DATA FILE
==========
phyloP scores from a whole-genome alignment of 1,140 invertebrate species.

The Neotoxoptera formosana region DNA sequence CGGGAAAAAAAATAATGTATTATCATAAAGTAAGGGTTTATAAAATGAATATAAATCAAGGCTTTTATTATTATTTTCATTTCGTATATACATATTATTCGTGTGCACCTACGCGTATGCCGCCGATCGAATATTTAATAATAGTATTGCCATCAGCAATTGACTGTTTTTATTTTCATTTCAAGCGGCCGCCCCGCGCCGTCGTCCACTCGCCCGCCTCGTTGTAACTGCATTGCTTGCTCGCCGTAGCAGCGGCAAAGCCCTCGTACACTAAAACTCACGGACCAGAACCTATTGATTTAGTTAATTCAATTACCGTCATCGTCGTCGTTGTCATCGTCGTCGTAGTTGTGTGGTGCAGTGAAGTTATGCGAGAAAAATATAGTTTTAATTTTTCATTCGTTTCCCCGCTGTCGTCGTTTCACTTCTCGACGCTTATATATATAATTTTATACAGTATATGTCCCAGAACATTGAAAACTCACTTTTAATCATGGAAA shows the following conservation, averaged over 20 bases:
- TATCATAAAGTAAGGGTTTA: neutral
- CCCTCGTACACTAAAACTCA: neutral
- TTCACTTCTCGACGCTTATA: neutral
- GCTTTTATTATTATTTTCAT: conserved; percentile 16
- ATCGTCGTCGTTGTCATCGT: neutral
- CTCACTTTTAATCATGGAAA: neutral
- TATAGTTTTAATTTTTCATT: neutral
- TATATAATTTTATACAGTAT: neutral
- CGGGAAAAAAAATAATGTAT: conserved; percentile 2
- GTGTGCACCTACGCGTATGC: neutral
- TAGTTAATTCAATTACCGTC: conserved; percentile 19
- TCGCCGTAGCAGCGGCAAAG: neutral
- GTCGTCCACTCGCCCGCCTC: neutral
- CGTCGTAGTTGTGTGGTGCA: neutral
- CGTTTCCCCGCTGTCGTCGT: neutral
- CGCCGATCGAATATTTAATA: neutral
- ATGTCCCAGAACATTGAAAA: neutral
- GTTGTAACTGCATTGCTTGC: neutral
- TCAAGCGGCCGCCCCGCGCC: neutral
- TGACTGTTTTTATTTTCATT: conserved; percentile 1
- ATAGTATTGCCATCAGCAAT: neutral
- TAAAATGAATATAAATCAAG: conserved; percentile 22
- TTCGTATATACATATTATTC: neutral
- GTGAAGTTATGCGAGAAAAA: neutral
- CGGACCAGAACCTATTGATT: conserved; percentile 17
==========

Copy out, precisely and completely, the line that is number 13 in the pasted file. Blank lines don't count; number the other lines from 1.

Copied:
- TAGTTAATTCAATTACCGTC: conserved; percentile 19